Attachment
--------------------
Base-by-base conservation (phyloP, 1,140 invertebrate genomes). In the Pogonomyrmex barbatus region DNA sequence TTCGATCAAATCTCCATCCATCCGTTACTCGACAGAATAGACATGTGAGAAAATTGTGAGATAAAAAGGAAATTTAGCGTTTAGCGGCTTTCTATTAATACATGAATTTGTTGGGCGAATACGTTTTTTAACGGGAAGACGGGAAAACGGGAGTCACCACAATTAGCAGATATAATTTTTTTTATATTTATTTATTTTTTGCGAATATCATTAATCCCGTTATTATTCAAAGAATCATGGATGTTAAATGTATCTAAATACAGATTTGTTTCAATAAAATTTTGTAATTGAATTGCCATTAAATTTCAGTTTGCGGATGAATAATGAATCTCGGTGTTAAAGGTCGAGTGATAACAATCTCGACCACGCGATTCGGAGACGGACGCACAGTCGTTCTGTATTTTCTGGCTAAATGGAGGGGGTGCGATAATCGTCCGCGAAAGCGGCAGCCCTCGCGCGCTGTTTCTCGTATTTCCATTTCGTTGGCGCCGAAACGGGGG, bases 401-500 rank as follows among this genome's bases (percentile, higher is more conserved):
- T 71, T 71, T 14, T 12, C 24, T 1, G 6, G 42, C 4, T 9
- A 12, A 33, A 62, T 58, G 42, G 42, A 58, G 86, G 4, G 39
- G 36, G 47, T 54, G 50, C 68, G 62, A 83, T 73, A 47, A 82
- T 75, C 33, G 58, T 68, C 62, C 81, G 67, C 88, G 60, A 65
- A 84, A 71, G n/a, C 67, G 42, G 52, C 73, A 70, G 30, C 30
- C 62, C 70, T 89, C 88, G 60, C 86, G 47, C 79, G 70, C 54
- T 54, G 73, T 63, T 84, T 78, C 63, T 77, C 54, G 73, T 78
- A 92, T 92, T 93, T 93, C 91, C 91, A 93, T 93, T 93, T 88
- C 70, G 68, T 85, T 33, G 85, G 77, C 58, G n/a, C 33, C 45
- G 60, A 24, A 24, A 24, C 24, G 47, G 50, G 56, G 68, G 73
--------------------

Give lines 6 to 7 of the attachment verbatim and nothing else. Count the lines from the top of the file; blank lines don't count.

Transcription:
- A 84, A 71, G n/a, C 67, G 42, G 52, C 73, A 70, G 30, C 30
- C 62, C 70, T 89, C 88, G 60, C 86, G 47, C 79, G 70, C 54